New Approaches to Inter-American Defense, 1940–70

AHA Session 156
Conference on Latin American History 35
Saturday, January 9, 2016: 9:00 AM-11:00 AM
Room 311/312 (Hilton Atlanta)
Kyle Longley, Arizona State University
Dustin Walcher, Southern Oregon University

Session Abstract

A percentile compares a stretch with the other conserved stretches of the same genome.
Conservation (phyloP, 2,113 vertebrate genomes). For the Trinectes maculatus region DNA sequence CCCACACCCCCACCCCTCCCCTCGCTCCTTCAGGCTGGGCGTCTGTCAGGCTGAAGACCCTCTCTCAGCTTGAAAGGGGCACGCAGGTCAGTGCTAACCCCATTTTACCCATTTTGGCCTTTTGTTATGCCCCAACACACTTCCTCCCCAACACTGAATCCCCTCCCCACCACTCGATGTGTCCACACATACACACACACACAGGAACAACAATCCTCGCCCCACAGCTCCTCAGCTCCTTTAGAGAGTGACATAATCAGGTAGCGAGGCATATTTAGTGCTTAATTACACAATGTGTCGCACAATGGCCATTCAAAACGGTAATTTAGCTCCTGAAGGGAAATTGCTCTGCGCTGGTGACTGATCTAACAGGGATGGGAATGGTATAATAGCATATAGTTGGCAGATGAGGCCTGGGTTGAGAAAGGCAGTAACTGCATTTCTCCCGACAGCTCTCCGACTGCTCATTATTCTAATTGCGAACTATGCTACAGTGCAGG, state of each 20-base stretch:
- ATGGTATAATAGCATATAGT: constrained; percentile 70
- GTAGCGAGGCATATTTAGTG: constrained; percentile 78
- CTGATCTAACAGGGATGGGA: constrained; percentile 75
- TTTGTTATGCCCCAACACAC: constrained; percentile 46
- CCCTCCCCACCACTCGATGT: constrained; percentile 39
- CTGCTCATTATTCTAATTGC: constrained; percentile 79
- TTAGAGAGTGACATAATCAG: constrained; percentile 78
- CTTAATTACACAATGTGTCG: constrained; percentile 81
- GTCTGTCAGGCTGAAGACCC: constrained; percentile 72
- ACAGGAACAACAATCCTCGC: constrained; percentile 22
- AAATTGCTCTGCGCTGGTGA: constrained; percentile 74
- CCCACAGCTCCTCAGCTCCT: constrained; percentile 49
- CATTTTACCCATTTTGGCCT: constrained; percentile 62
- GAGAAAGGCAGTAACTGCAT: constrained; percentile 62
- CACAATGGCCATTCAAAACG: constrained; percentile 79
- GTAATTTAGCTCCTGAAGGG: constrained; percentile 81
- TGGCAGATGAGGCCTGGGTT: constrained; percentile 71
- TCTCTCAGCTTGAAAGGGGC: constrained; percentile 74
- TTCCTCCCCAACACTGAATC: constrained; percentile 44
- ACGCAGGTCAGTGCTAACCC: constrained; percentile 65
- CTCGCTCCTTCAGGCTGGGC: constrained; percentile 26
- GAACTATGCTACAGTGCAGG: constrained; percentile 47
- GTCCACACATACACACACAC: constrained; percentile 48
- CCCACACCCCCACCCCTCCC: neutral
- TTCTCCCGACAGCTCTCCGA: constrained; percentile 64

Over the course of the previous decade, scholars have increasingly turned to the study of Inter-American defense in order to illuminate the history of violence in Latin America during the 20th century. Promoters of the concept of Inter-American defense imagined that increased security could be had by cultivating of a community of nations in the hemisphere that shared a common interest in defending its collective borders from exterior threats. This could mean military invasion from Europe, but it often came to mean threats from Latin Americans who were influenced by dangerous, foreign ideologies. Inter-American defense as a strategy was often defined and directed by the United States in unequal partnerships with Latin American governments. These collaborations reveal how the U.S. exerted power on its neighbors during WWII through the Cold War and the ways in which Latin American nations resisted domination from their neighbor to the north. This panel examines the creation of the concept of Inter-American defense from the beginning of  WWII through the early Cold War by taking new approaches to its study, including focuses on the intersection between defense, cultural diplomacy, travel, and counterinsurgency training.

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